You gotta give director James Wan credit: he knows how to craft an effectively scary sequence. The Conjuring 2, like the film that preceded it, is (mostly) a master class in horror movie filmmaking with sequences that ratchet up the tension and refuse to give the audience an easy release.
The “boo!” moment has long been the go-to horror movie trope, particularly in supernatural films like this one, where a character walks alone in the dark, following the sound of a creaky door or a whisper or toy truck. They reach the source of the disturbance, and then “boo!” Oh, it’s you, dear. Or, it’s only the cat. Or, it’s a ghost! Well, what are you going to do. In any event, mystery solved.
But there are scenes in The Conjuring 2 where a young girl wakes up downstairs on the floor, walks back to her room in the dark, hears a strange whisper or sees something moving when it shouldn’t be, and at the height of her panic… she turns on the light, and there’s nothing there. And she cowers under the covers, terrified.
And we’re terrified, too.
The young girl is Janet Hodgson (Madison Wolfe, in a startling performance), who lives with her mother Peggy (Frances O’Connor) and three siblings in a creepy London estate that is quite clearly haunted. American paranormal investigators Ed (Patrick Wilson) and Lorraine (Vera Farmiga) are on the case.
That case would be the famed Enfield Poltergeist, which made headlines for years in the late 1970s until being revealed as a hoax: one of the children was caught on camera faking the “paranormal” activity.
But there’s something about stories like this – and the Amityville Horror, which also (briefly) features in the movie – that have a lasting impact. We’re fascinated by the purported mystery, even when reality provides us a clear explanation.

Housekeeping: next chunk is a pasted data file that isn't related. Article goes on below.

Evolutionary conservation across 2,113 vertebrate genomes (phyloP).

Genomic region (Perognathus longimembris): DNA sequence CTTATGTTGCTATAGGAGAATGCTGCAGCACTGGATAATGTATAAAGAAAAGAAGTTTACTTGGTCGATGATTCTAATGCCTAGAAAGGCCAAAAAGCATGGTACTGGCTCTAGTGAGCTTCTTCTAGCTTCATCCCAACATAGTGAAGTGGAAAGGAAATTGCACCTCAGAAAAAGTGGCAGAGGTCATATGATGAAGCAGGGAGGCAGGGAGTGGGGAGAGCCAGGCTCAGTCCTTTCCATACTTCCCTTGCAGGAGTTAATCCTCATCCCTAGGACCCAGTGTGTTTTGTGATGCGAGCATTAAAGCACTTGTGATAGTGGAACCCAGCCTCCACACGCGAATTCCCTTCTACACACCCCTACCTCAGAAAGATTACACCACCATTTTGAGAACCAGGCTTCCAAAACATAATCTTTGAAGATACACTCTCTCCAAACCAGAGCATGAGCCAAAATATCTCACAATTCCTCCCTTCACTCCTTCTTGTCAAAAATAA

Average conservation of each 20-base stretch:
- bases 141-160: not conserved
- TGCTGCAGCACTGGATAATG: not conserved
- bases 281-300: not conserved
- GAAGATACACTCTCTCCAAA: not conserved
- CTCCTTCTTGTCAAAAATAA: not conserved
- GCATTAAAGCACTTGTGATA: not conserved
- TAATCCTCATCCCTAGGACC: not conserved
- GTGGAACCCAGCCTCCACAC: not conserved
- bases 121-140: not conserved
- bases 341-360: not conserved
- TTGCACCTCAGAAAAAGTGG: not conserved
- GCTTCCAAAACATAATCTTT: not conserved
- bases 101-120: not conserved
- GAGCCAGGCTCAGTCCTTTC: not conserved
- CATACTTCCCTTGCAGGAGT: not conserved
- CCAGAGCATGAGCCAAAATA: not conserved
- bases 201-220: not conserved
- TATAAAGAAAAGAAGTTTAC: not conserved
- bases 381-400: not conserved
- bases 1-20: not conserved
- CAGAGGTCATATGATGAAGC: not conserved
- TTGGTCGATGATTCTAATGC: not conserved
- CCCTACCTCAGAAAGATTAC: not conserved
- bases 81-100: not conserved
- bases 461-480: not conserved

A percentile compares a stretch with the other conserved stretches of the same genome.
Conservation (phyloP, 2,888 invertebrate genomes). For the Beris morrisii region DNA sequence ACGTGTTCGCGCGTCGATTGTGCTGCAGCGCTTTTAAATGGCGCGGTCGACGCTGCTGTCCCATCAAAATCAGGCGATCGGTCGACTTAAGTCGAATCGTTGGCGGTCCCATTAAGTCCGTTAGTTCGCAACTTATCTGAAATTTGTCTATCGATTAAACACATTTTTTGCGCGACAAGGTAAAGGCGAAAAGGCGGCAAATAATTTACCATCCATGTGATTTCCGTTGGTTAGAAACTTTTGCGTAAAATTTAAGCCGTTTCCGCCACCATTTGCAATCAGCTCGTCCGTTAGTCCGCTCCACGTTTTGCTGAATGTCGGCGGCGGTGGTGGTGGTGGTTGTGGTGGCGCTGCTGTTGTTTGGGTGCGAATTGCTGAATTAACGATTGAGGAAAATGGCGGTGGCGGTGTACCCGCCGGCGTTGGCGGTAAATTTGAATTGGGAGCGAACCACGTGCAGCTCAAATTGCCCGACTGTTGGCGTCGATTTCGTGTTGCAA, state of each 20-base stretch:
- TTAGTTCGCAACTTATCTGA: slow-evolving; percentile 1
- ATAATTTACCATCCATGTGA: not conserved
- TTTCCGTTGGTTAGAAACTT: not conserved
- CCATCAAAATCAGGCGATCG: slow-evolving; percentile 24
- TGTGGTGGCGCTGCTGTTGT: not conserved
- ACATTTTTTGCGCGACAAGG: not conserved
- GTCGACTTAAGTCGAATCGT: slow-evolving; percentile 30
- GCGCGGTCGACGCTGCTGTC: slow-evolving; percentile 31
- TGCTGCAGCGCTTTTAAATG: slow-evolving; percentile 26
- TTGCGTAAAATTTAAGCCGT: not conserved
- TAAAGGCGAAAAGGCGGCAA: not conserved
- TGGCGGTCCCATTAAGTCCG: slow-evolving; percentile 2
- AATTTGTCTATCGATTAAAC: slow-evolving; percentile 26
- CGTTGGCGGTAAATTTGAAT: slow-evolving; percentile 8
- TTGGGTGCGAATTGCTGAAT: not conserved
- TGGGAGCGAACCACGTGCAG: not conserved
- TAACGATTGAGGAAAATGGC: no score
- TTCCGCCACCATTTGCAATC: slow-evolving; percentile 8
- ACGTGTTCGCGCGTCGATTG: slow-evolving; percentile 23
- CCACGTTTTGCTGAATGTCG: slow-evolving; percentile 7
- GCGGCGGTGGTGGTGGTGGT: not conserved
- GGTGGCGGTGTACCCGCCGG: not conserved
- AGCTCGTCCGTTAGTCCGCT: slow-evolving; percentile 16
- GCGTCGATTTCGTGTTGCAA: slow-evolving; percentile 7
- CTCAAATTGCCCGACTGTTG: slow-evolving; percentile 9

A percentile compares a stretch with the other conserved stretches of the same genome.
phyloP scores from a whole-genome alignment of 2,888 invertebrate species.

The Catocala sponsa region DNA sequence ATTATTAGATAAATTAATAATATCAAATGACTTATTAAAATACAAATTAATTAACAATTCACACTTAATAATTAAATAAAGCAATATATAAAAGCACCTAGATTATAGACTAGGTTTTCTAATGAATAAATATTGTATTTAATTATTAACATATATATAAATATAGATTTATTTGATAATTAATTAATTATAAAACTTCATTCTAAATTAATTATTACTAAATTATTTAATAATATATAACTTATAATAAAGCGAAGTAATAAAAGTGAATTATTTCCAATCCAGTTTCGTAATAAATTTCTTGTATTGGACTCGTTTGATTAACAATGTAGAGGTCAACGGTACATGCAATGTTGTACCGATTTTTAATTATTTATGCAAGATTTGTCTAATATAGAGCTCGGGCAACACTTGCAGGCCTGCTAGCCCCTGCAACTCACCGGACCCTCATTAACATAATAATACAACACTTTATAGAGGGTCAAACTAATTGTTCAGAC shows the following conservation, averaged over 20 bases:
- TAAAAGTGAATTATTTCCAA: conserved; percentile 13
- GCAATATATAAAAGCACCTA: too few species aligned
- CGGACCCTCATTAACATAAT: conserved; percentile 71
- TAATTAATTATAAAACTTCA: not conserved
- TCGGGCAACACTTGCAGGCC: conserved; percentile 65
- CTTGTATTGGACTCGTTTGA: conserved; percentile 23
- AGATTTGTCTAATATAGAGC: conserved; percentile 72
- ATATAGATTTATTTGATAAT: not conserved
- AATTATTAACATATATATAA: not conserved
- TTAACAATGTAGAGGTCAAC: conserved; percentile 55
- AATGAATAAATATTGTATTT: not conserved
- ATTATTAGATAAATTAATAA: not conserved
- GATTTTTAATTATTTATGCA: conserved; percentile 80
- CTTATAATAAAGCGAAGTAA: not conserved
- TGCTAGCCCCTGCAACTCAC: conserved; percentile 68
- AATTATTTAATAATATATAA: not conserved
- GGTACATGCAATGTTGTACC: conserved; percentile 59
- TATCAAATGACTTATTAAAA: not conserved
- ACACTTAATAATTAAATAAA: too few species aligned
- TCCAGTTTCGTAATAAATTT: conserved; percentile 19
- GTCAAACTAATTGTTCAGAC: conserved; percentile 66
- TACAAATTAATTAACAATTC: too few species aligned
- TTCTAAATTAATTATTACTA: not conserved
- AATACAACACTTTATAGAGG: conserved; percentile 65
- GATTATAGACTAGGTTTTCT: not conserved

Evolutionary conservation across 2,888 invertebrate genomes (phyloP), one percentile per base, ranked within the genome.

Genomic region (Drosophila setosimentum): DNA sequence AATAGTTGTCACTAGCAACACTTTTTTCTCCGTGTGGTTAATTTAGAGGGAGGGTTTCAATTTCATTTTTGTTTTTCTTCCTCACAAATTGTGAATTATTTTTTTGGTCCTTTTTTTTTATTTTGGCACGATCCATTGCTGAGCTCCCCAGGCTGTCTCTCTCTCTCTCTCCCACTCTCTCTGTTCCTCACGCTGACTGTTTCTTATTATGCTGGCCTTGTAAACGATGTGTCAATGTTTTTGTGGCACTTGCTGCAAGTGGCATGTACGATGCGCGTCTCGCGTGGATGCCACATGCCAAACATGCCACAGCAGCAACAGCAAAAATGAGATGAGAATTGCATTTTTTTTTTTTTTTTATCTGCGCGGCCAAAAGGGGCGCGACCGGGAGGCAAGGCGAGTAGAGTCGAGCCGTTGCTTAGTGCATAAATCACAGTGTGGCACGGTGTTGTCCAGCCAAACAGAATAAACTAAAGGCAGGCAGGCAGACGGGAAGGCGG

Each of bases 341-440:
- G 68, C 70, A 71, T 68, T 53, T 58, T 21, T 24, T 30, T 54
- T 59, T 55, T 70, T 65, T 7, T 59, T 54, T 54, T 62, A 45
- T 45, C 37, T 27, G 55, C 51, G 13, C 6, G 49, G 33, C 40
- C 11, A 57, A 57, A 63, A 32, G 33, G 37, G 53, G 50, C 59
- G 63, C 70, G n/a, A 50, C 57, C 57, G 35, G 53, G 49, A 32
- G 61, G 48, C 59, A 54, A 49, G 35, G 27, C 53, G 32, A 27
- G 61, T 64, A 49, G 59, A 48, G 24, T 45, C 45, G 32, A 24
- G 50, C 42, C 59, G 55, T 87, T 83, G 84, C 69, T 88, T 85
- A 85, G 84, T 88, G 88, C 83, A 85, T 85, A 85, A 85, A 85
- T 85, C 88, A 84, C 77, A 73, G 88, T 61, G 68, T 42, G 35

The Warrens, too – oft criticized as being frauds – make questionable protagonists for a horror movie franchise (and still have plenty of exploits for future films). But as played by Wilson and Farmiga, they’re a likable husband-and-wife team who have nothing but the best of intentions, and we come to care for them.
Like the earlier film, much of this one involves characters walking around in the dark, calling out spirits and communicating with the dead, facing demonic possessions, and so forth. Plotwise, there’s precious little new here to differentiate it from your typical haunted house scare show.
But the scary stuff works, for 90% of the film, anyway. The Conjuring 2 never lags or loses pace or feels overlong, despite a 132-minute runtime that seems crazy for a horror movie. On technical skill alone, this is probably a better and perhaps even scarier experience than the excellent original.
But modern horror formula requirements specify that everything get wrapped up in a neat little package by the end. And while nothing could diminish the effectiveness of the first two acts of the movie, my heart sank a little when the film goes heavy on CGI effects and clear-cut solutions to the poltergeist problem.
The less we see and know the more we fear, and Wan knows this for most of the movie but loses his grip towards the end, which takes this mostly-excellent sequel down a notch below the original.
But someday, Wan or another director will use the techniques displayed in these films, remove the schlocky Hollywood story elements, and come away with the scariest movie ever made. Until then, these Conjuring flicks are pretty close.